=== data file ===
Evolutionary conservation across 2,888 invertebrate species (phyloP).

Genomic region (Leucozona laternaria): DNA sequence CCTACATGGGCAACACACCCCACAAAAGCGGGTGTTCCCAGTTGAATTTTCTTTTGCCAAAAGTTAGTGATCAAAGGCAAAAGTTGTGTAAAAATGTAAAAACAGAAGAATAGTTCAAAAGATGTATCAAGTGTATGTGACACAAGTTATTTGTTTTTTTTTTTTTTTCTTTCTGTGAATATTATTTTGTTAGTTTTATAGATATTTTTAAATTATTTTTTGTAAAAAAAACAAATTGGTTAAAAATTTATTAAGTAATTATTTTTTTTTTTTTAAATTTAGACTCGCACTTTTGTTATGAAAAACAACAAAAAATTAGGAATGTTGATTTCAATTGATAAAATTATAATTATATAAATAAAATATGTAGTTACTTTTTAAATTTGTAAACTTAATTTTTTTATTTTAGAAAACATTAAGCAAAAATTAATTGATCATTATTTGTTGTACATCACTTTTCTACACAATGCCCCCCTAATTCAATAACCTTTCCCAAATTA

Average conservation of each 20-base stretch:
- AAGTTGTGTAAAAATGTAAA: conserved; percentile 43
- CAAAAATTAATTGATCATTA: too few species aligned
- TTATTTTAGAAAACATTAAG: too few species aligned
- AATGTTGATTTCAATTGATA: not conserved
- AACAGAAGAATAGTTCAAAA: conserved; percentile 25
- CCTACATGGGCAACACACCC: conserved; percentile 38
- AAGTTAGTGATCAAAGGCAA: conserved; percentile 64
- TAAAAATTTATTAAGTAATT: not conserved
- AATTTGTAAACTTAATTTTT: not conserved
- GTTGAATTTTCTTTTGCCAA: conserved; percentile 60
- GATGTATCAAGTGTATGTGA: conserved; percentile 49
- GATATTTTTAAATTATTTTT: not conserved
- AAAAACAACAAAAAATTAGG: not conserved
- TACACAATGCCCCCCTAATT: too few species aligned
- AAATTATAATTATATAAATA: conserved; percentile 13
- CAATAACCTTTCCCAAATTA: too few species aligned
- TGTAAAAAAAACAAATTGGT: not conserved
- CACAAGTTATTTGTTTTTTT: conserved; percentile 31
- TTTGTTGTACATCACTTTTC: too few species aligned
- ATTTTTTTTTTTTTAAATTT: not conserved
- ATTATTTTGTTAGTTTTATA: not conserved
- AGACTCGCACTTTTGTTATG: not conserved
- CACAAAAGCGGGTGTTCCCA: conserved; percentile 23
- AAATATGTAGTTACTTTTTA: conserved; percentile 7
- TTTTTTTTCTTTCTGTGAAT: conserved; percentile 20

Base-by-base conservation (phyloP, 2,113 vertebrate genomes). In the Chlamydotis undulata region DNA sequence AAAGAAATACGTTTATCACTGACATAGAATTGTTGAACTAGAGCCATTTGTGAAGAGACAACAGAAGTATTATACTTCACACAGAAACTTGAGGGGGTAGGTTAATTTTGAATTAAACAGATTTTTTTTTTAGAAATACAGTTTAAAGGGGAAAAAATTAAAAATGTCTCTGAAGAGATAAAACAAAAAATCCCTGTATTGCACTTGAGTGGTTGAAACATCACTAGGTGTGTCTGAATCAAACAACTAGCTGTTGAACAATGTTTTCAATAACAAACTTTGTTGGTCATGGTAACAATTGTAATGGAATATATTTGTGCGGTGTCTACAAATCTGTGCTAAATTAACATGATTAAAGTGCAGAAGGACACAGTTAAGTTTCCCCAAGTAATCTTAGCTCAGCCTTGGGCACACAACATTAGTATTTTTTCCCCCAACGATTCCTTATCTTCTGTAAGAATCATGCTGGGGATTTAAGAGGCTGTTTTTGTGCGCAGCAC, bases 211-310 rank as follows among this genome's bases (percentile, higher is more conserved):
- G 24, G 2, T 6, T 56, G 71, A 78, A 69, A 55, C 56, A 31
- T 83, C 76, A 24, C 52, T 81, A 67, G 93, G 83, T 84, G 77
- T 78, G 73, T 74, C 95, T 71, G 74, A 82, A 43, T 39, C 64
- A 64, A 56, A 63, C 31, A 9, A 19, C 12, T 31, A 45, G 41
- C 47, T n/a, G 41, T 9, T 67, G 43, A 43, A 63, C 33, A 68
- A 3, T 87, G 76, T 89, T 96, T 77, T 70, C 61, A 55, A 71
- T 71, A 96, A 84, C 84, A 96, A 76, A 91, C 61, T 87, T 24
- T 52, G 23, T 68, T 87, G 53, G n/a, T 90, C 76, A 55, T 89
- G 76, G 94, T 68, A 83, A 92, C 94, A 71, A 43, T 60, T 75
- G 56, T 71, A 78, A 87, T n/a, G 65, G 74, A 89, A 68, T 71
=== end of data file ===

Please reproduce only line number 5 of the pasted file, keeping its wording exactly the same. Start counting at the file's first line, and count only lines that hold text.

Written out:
- CAAAAATTAATTGATCATTA: too few species aligned